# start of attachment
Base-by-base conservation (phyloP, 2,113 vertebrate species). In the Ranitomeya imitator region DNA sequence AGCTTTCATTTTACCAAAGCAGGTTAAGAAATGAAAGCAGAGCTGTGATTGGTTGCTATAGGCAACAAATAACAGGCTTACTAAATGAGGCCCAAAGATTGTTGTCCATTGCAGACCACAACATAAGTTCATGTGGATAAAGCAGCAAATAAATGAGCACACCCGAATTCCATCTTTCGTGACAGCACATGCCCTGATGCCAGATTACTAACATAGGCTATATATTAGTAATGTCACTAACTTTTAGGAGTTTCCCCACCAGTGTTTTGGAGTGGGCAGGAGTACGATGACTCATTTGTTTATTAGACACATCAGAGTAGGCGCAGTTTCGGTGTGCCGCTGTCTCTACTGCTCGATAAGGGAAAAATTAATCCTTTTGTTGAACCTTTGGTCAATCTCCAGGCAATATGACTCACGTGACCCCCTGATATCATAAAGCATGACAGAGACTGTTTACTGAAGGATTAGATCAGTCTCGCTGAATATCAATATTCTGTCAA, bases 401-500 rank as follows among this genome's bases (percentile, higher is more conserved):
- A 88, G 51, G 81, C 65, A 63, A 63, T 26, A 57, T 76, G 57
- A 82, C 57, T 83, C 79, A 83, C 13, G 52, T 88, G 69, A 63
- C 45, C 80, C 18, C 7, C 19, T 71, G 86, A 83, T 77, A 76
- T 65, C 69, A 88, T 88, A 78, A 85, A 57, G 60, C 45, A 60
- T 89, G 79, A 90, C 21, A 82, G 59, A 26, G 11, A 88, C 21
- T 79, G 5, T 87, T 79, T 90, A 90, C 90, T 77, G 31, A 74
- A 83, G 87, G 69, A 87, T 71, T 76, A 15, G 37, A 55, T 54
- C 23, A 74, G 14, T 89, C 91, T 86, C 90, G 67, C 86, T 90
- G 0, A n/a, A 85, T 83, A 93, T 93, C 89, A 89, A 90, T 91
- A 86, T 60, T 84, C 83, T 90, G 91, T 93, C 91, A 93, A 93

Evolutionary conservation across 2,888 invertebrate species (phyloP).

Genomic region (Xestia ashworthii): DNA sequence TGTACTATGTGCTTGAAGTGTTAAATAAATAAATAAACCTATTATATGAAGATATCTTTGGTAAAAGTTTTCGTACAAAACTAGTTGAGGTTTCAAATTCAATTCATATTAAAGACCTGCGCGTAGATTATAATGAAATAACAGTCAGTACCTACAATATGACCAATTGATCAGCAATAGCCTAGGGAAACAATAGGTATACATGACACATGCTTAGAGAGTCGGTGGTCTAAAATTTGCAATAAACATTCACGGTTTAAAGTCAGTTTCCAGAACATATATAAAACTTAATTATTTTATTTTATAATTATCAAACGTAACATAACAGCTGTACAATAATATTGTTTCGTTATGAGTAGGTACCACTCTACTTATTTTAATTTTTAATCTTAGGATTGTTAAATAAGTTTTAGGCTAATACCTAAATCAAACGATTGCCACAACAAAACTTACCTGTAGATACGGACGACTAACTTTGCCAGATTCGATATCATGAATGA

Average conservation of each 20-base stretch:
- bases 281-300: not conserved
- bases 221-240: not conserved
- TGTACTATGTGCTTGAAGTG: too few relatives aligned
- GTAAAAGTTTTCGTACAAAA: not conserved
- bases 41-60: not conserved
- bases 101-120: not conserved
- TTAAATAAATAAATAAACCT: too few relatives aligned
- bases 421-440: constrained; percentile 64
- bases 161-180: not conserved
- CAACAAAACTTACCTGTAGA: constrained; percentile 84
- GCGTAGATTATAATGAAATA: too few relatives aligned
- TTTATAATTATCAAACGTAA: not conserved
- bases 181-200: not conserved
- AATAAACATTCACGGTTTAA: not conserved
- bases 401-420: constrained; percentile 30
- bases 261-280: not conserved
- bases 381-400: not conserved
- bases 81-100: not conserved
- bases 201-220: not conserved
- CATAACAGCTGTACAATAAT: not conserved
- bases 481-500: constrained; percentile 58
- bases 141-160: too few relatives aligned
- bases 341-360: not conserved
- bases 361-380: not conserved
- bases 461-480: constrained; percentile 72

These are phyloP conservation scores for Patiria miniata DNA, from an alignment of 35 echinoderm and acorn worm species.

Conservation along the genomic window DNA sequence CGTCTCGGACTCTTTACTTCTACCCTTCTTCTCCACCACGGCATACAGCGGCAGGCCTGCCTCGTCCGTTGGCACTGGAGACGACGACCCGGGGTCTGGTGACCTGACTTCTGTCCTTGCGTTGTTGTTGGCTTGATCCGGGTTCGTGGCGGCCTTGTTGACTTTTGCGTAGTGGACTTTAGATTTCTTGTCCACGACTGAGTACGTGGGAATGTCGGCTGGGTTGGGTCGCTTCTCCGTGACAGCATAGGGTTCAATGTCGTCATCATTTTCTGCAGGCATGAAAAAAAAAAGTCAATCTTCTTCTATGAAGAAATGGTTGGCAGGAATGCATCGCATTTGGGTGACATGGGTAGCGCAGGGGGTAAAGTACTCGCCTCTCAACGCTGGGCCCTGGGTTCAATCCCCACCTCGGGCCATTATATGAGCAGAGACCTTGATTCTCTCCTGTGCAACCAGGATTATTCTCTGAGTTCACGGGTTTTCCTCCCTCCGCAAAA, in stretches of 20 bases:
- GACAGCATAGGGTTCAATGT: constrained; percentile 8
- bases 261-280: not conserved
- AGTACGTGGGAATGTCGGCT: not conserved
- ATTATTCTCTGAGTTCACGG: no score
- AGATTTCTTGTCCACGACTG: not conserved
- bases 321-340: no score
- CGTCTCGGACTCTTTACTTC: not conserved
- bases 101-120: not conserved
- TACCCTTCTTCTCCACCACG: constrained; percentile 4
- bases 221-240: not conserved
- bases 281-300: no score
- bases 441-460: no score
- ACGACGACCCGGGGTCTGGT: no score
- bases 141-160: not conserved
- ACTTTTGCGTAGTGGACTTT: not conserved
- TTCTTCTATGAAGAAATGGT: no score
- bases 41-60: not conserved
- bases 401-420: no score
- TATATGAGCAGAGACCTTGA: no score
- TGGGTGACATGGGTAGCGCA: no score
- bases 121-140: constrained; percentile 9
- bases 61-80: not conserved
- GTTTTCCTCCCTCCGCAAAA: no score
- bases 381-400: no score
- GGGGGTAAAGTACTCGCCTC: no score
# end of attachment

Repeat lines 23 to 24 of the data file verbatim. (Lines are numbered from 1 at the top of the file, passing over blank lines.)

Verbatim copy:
- bases 161-180: not conserved
- CAACAAAACTTACCTGTAGA: constrained; percentile 84